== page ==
Definition for extended (2 of 2)
verb (used with object)
- British. to assess or value.
- to make a seizure or levy upon, as land, by a writ of extent.
verb (used without object)
Origin of extend
Examples from the Web for extended
In November 2014, that agreement was extended by four months, with some additional restrictions on Iran.
I will tell you what, you wait for the extended cut of this film.
But there will be a little bit of Orc killing to be seen in the extended cut.
Age is one of many factors, but it will play a larger role in the conversation as Baby Boomers retire and longevity is extended.
In response, her husband prevented her from seeing her daughters for extended periods.
Stubby pushed two chairs up to the fire, waved Jack to one, and extended his own feet to the blaze.Poor Man's Rock|Bertrand W. Sinclair
Finally in many activities the work-day was extended to twenty-four hours.Artificial Light|M. Luckiesh
When the time came that the meeting could no longer be delayed, Ruggles walked to her and extended his hand.A Waif of the Mountains|Edward S. Ellis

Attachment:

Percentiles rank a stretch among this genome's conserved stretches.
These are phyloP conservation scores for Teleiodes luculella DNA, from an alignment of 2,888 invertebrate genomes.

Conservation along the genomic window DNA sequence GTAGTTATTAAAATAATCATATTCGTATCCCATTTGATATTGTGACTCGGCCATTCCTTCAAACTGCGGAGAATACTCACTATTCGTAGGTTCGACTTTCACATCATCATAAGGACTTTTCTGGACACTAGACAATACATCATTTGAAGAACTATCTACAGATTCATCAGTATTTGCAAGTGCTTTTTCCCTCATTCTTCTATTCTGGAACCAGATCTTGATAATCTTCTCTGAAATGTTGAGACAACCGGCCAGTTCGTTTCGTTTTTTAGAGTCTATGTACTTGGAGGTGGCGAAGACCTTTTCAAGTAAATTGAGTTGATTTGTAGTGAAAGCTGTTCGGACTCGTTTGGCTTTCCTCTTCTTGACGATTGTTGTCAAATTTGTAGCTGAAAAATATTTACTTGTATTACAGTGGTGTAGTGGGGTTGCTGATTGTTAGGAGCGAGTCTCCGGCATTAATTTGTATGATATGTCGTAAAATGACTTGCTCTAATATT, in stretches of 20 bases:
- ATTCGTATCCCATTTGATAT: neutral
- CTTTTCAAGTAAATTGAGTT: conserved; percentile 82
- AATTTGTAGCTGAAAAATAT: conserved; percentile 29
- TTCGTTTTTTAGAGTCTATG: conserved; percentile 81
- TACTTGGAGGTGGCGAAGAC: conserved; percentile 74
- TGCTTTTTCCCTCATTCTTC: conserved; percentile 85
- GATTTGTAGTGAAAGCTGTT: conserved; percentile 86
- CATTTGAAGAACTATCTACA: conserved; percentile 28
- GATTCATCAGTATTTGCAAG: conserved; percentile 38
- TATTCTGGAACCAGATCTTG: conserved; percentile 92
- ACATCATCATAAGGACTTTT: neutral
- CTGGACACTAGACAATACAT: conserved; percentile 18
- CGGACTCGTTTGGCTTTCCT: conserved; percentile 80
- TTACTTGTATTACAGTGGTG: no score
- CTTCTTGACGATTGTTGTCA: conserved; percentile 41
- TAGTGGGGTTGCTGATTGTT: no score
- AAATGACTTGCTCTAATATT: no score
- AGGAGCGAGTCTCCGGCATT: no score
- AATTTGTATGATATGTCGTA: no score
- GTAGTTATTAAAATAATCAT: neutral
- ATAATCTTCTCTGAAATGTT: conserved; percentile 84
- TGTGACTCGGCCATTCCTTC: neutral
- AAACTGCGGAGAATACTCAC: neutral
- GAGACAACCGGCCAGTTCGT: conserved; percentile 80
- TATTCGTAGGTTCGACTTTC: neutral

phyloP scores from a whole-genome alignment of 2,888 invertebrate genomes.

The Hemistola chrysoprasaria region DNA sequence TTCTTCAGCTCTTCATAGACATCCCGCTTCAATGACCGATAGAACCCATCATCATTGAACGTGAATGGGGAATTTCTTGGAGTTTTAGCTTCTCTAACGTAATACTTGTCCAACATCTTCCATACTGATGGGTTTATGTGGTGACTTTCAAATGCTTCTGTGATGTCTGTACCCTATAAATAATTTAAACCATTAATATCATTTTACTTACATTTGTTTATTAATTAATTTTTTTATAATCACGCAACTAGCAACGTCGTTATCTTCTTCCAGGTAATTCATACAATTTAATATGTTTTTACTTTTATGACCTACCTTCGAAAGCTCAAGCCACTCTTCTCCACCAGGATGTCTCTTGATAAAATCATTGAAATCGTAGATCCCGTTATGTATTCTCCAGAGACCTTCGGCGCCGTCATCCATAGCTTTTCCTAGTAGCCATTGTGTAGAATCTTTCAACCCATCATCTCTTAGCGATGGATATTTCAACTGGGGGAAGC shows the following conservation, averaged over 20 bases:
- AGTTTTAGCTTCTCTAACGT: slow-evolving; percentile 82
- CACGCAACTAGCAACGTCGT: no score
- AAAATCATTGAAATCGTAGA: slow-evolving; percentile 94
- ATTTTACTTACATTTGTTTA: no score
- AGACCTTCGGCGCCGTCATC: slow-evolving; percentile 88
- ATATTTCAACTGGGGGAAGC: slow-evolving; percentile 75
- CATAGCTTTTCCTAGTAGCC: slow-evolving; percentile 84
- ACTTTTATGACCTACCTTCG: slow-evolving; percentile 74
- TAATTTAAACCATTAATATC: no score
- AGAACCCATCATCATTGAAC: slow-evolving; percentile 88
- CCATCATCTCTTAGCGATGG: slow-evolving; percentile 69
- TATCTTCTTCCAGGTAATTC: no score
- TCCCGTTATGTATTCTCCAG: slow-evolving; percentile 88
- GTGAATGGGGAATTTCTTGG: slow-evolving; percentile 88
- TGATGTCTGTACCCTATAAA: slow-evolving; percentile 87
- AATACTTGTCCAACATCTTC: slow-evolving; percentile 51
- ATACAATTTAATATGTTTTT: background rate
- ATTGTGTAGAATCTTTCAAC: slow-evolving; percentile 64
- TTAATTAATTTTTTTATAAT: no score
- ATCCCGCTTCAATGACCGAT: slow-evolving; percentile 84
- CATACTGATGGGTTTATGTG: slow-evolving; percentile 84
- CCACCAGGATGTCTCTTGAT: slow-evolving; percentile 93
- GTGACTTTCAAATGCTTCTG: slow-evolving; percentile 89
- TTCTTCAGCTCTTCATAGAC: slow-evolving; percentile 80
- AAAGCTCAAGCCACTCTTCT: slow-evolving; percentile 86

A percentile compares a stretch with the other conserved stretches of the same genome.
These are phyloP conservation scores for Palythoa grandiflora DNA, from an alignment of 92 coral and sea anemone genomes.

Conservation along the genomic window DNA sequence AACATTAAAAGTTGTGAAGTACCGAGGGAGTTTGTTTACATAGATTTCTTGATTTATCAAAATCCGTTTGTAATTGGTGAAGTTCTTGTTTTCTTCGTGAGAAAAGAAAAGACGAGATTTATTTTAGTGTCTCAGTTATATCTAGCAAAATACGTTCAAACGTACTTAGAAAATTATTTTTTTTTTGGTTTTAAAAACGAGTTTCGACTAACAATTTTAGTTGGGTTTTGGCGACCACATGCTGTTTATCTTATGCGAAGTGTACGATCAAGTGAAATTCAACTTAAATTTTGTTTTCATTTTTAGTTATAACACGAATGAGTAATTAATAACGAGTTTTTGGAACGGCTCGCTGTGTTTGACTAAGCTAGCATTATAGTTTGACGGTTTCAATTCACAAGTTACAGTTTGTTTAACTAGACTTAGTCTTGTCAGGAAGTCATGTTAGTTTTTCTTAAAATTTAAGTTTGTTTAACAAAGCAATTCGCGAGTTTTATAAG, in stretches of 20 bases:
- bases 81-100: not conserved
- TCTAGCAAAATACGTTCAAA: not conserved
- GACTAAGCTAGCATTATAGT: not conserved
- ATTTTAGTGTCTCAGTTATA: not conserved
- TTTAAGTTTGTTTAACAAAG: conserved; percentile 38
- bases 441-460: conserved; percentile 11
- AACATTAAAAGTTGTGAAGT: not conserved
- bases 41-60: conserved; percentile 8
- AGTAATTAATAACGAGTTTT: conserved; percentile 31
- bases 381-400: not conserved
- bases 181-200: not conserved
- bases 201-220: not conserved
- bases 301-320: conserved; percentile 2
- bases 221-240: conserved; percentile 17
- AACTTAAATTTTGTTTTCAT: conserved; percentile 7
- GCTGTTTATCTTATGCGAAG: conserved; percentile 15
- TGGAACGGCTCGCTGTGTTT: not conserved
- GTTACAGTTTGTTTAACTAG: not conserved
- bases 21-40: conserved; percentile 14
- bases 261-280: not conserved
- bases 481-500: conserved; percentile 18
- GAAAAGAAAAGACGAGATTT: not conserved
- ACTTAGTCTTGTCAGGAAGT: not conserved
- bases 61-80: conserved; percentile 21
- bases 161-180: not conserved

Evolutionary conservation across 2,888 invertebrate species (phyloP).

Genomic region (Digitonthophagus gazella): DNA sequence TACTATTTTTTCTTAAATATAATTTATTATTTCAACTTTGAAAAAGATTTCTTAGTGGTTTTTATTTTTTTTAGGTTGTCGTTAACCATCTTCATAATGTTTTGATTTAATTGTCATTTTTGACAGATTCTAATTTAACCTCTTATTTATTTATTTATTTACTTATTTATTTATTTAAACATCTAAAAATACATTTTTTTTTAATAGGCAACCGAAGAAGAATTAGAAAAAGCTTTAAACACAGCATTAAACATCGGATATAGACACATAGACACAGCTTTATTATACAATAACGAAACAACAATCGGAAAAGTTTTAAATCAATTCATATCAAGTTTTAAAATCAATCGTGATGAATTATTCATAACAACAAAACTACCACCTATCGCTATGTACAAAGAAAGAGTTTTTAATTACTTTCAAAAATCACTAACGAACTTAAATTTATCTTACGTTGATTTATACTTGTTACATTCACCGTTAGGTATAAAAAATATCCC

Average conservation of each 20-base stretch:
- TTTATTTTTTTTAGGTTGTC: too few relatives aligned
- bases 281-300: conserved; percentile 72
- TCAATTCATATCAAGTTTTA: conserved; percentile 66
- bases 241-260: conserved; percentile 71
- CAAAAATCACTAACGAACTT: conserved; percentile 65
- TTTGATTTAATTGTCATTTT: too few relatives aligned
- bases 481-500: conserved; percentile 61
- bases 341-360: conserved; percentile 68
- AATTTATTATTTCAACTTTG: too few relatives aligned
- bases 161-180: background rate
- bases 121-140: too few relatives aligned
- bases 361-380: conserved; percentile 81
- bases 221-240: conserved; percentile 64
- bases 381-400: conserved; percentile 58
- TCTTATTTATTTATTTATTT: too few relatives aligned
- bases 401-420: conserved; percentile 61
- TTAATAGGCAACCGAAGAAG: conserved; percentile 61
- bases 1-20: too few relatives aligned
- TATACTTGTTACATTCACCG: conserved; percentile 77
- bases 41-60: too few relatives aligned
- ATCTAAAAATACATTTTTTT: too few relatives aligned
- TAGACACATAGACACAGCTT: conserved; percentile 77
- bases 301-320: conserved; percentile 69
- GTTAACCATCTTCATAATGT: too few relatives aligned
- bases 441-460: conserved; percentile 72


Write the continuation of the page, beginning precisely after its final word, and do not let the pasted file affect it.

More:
Vandecar extended his arms, and, with a sob that shook his soul, drew his boy to him.From the Valley of the Missing|Grace Miller White
Bert grinned understandingly as the Wanderer straightened his broad shoulders and extended his hand.Wanderer of Infinity|Harl Vincent
British Dictionary definitions for extended (1 of 2)
British Dictionary definitions for extended (2 of 2)
- to carry forward
- to calculate the amount of (a total, balance, etc)
Word Origin for extend
Word Origin and History for extended
early 14c., "to value, assess;" late 14c. "to stretch out, lengthen," from Anglo-French estendre (late 13c.), Old French estendre "stretch out, extend, increase," from Latin extendere "stretch out," from ex- "out" (see ex-) + tendere "to stretch" (see tenet). Related: Extended; extending.